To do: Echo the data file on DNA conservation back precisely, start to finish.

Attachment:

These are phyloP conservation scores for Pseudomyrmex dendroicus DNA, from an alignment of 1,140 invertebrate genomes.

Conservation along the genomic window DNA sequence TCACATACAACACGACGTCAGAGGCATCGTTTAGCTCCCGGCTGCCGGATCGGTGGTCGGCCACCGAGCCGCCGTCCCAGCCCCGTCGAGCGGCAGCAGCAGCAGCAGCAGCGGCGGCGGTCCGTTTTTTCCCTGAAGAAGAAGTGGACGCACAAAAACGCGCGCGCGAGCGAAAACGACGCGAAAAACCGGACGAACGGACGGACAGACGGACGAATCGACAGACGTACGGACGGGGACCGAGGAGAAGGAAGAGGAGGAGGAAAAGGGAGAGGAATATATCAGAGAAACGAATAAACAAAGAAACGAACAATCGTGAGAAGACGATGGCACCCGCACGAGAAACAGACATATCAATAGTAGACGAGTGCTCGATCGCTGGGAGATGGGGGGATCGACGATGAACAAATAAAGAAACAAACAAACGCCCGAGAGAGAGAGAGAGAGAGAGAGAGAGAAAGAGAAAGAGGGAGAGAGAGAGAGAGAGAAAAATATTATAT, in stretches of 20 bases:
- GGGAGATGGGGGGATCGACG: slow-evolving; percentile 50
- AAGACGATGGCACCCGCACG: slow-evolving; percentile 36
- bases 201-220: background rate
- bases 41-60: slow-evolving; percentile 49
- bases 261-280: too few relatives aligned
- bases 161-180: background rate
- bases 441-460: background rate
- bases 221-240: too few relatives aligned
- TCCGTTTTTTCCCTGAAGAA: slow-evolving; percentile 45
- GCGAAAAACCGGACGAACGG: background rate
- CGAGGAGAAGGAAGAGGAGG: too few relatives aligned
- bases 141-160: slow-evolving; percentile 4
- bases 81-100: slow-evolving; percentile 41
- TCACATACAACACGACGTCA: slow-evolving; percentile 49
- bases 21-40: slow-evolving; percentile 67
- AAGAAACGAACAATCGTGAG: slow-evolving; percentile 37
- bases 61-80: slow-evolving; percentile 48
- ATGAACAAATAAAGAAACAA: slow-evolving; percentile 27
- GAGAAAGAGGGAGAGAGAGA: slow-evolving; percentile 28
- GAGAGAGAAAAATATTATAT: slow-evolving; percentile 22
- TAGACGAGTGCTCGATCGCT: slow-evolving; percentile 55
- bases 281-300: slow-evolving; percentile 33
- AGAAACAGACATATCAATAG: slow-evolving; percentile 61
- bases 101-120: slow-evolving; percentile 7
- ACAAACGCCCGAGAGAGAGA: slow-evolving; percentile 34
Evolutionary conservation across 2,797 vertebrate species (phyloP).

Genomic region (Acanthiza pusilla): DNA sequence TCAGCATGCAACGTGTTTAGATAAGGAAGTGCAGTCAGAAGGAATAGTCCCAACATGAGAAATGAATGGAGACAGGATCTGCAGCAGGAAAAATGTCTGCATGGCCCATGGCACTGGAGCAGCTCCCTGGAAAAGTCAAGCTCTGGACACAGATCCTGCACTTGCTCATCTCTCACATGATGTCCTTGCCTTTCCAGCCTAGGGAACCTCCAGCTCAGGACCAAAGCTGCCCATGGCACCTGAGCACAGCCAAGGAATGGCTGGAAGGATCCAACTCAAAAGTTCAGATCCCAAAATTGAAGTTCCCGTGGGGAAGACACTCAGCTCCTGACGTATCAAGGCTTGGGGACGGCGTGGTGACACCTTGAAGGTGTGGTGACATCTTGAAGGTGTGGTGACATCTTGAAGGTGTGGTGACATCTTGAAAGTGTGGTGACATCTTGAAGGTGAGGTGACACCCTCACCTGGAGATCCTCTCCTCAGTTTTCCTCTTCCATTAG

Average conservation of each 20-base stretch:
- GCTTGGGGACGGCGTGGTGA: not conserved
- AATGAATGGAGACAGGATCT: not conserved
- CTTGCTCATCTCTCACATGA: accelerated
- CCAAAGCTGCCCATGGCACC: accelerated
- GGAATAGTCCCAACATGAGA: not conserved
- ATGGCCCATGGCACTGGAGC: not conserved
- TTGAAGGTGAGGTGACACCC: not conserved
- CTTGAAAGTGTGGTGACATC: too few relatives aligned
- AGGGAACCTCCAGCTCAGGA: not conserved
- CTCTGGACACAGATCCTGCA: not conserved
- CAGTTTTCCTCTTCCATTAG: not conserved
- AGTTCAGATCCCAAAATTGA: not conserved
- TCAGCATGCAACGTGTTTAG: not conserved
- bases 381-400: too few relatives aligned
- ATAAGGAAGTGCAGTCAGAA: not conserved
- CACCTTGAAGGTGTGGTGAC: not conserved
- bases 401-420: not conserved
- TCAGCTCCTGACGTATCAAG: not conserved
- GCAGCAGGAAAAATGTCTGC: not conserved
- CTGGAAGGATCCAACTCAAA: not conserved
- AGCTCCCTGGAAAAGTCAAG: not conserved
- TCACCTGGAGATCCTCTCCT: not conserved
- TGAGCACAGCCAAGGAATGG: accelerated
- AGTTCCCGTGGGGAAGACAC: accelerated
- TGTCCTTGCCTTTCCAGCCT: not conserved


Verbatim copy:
These are phyloP conservation scores for Pseudomyrmex dendroicus DNA, from an alignment of 1,140 invertebrate genomes.

Conservation along the genomic window DNA sequence TCACATACAACACGACGTCAGAGGCATCGTTTAGCTCCCGGCTGCCGGATCGGTGGTCGGCCACCGAGCCGCCGTCCCAGCCCCGTCGAGCGGCAGCAGCAGCAGCAGCAGCGGCGGCGGTCCGTTTTTTCCCTGAAGAAGAAGTGGACGCACAAAAACGCGCGCGCGAGCGAAAACGACGCGAAAAACCGGACGAACGGACGGACAGACGGACGAATCGACAGACGTACGGACGGGGACCGAGGAGAAGGAAGAGGAGGAGGAAAAGGGAGAGGAATATATCAGAGAAACGAATAAACAAAGAAACGAACAATCGTGAGAAGACGATGGCACCCGCACGAGAAACAGACATATCAATAGTAGACGAGTGCTCGATCGCTGGGAGATGGGGGGATCGACGATGAACAAATAAAGAAACAAACAAACGCCCGAGAGAGAGAGAGAGAGAGAGAGAGAGAAAGAGAAAGAGGGAGAGAGAGAGAGAGAGAAAAATATTATAT, in stretches of 20 bases:
- GGGAGATGGGGGGATCGACG: slow-evolving; percentile 50
- AAGACGATGGCACCCGCACG: slow-evolving; percentile 36
- bases 201-220: background rate
- bases 41-60: slow-evolving; percentile 49
- bases 261-280: too few relatives aligned
- bases 161-180: background rate
- bases 441-460: background rate
- bases 221-240: too few relatives aligned
- TCCGTTTTTTCCCTGAAGAA: slow-evolving; percentile 45
- GCGAAAAACCGGACGAACGG: background rate
- CGAGGAGAAGGAAGAGGAGG: too few relatives aligned
- bases 141-160: slow-evolving; percentile 4
- bases 81-100: slow-evolving; percentile 41
- TCACATACAACACGACGTCA: slow-evolving; percentile 49
- bases 21-40: slow-evolving; percentile 67
- AAGAAACGAACAATCGTGAG: slow-evolving; percentile 37
- bases 61-80: slow-evolving; percentile 48
- ATGAACAAATAAAGAAACAA: slow-evolving; percentile 27
- GAGAAAGAGGGAGAGAGAGA: slow-evolving; percentile 28
- GAGAGAGAAAAATATTATAT: slow-evolving; percentile 22
- TAGACGAGTGCTCGATCGCT: slow-evolving; percentile 55
- bases 281-300: slow-evolving; percentile 33
- AGAAACAGACATATCAATAG: slow-evolving; percentile 61
- bases 101-120: slow-evolving; percentile 7
- ACAAACGCCCGAGAGAGAGA: slow-evolving; percentile 34
Evolutionary conservation across 2,797 vertebrate species (phyloP).

Genomic region (Acanthiza pusilla): DNA sequence TCAGCATGCAACGTGTTTAGATAAGGAAGTGCAGTCAGAAGGAATAGTCCCAACATGAGAAATGAATGGAGACAGGATCTGCAGCAGGAAAAATGTCTGCATGGCCCATGGCACTGGAGCAGCTCCCTGGAAAAGTCAAGCTCTGGACACAGATCCTGCACTTGCTCATCTCTCACATGATGTCCTTGCCTTTCCAGCCTAGGGAACCTCCAGCTCAGGACCAAAGCTGCCCATGGCACCTGAGCACAGCCAAGGAATGGCTGGAAGGATCCAACTCAAAAGTTCAGATCCCAAAATTGAAGTTCCCGTGGGGAAGACACTCAGCTCCTGACGTATCAAGGCTTGGGGACGGCGTGGTGACACCTTGAAGGTGTGGTGACATCTTGAAGGTGTGGTGACATCTTGAAGGTGTGGTGACATCTTGAAAGTGTGGTGACATCTTGAAGGTGAGGTGACACCCTCACCTGGAGATCCTCTCCTCAGTTTTCCTCTTCCATTAG

Average conservation of each 20-base stretch:
- GCTTGGGGACGGCGTGGTGA: not conserved
- AATGAATGGAGACAGGATCT: not conserved
- CTTGCTCATCTCTCACATGA: accelerated
- CCAAAGCTGCCCATGGCACC: accelerated
- GGAATAGTCCCAACATGAGA: not conserved
- ATGGCCCATGGCACTGGAGC: not conserved
- TTGAAGGTGAGGTGACACCC: not conserved
- CTTGAAAGTGTGGTGACATC: too few relatives aligned
- AGGGAACCTCCAGCTCAGGA: not conserved
- CTCTGGACACAGATCCTGCA: not conserved
- CAGTTTTCCTCTTCCATTAG: not conserved
- AGTTCAGATCCCAAAATTGA: not conserved
- TCAGCATGCAACGTGTTTAG: not conserved
- bases 381-400: too few relatives aligned
- ATAAGGAAGTGCAGTCAGAA: not conserved
- CACCTTGAAGGTGTGGTGAC: not conserved
- bases 401-420: not conserved
- TCAGCTCCTGACGTATCAAG: not conserved
- GCAGCAGGAAAAATGTCTGC: not conserved
- CTGGAAGGATCCAACTCAAA: not conserved
- AGCTCCCTGGAAAAGTCAAG: not conserved
- TCACCTGGAGATCCTCTCCT: not conserved
- TGAGCACAGCCAAGGAATGG: accelerated
- AGTTCCCGTGGGGAAGACAC: accelerated
- TGTCCTTGCCTTTCCAGCCT: not conserved